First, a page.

At the Supreme Court, in a decision in which all the justices supported the result (Justices Thomas and Sotomayor argued in dueling concurring opinions on the proper role of legislative history), three little words ruled the day — “to the Commission.” Justice Ginsburg wrote that Congress clearly and unambiguously spoke on the question of the proper definition of a whistleblower. In support of this view, she cited the Dodd-Frank provision that created the Consumer Financial Protection Bureau. The whistleblower protection provision in that title imposed no requirement that any information be conveyed to a government agency. According to Justice Ginsburg, quoting an earlier decision, “when Congress includes particular language in one section of a statute but omits it in another, this Court presumes that Congress intended a difference in meaning.”
Chevron’s deference to the SEC’s rules fared no better than the former employee’s statutory construction arguments, as Justice Ginsburg made short work of the proposition:
“Congress has directly spoken to the precise question at issue,” she asserted, “and accordingly, we do not accord deference to the contrary view advanced by the SEC in Rule 21F–2. The statute’s unambiguous whistleblower definition, in short, precludes the Commission from more expansively interpreting that term.”
Prospects for Compliance Practice
What does Digital Realty mean from a compliance standpoint? Given that whistleblowers have always had to report to the SEC to claim an award, it is doubtful that the case will prompt an overwhelming flood of new reports to the Commission. Companies must, however, be prepared for the reality that a discrete pool of individuals now have an incentive to report wrongdoing directly to the SEC rather than through internal compliance channels. That pool will likely be composed of potential informants who are represented by counsel. Employment lawyers may be expected to recommend to their clients that they report their information to the SEC while still employed in order to protect their rights. Employees who are wrongly terminated without having first reported to the SEC may still seek recovery under the Sarbanes-Oxley Act, but as noted above, that act has an impractically short 180-day limitations period.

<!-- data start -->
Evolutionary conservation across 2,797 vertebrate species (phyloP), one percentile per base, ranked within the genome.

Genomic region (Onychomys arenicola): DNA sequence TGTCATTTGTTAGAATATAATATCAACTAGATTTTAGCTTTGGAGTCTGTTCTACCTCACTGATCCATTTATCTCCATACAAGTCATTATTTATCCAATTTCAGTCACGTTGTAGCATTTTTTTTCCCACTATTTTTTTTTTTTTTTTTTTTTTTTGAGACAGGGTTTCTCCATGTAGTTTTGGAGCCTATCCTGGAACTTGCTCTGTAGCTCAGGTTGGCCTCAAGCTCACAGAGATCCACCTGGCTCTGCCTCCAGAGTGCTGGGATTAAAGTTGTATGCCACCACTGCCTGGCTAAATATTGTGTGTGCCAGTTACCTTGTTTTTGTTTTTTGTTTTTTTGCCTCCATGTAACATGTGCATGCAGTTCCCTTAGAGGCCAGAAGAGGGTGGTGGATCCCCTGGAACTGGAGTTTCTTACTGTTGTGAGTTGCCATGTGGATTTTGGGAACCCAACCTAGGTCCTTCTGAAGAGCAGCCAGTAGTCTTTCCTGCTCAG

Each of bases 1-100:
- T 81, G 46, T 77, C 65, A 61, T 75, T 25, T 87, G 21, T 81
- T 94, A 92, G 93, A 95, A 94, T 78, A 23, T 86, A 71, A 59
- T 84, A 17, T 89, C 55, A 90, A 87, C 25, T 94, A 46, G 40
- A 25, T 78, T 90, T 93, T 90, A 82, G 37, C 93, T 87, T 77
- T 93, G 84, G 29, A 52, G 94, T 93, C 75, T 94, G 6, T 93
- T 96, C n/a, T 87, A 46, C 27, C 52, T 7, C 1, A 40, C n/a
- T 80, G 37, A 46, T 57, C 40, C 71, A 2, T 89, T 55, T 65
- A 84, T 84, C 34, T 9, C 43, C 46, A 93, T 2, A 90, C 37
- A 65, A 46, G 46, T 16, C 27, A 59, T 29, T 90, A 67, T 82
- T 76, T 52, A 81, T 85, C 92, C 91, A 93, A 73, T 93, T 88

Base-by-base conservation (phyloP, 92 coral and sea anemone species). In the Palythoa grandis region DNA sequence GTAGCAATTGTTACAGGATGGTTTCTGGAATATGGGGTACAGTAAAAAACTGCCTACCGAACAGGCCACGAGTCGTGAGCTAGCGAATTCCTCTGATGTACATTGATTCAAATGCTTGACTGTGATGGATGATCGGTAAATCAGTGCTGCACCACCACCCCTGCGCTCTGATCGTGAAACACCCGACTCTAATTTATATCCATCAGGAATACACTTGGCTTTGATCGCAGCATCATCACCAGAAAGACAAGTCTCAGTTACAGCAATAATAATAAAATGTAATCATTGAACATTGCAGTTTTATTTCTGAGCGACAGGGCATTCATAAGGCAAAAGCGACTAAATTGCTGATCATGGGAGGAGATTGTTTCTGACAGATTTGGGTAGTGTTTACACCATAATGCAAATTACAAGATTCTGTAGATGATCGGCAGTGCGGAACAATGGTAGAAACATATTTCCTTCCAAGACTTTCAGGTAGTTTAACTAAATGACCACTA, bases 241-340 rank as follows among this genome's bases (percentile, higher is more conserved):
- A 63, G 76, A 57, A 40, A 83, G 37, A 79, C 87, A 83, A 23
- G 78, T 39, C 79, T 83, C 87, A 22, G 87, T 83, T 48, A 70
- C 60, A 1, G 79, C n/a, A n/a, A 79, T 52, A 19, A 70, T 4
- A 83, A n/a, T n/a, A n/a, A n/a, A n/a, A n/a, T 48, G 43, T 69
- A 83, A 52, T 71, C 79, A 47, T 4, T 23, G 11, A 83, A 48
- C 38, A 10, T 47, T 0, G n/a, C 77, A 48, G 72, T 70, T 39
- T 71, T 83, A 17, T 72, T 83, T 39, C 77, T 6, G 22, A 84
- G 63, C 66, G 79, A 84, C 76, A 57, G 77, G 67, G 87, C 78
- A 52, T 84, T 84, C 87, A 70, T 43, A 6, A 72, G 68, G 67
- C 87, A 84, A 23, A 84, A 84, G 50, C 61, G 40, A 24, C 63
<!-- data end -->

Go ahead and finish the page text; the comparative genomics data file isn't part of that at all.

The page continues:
Although Digital Realty prevailed in the litigation, it is difficult to imagine them as having won the case, as the reputational costs of retaliatory firings can be significant. In addition, from a company standpoint, if securities law violations have occurred, it is far better for the SEC to hear about them from the company than from a tipster, when credit for self-reporting and remediation can be available.
A key step companies should take is an obvious one: avoid problems at the outset. Initially, retaliatory actions are fraught with risks and must be avoided. These actions can run afoul of state and local law, as well as the federal securities laws, and must be avoided. Companies should also evaluate their internal control systems to make sure that the structures and procedures are sufficient to prevent and detect wrongdoing.
The next step is to craft a robust internal reporting mechanism featuring a tip line that employees and others will actually use. The reporting system should be accessible, anonymous, confidential and responsive. Companies should also conduct regular training programs to publicize the program, to familiarize employees with how to use the system, to explain how the program works and how tips are handled and to describe the kinds of conduct that should and should not be reported.
An unanswered question from Digital Realty is whether the burden of the decision will fall more heavily on companies or on potential informants. Employees and others can avoid their problems entirely, by contacting the SEC, and in any case, there are always other jobs to be had. The prospect of a surprise phone call from the Division of Enforcement resulting from an informant’s tip certainly would be an unsettling one, however, and one to be avoided. If your company thinks that the answer to a securities law problem is to fire the employee who reported the violation, it is asking the wrong questions.
 15 U.S.C. § 78u-6(a)(6).
 18 U.S.C. § 1514A(a)(1).
 17 C.F.R. § 240.21F-6.
 17 C.F.R. § 240.21F-4.
 Somers v. Digital Realty Trust Inc., 850 F.3d 1045 (2017).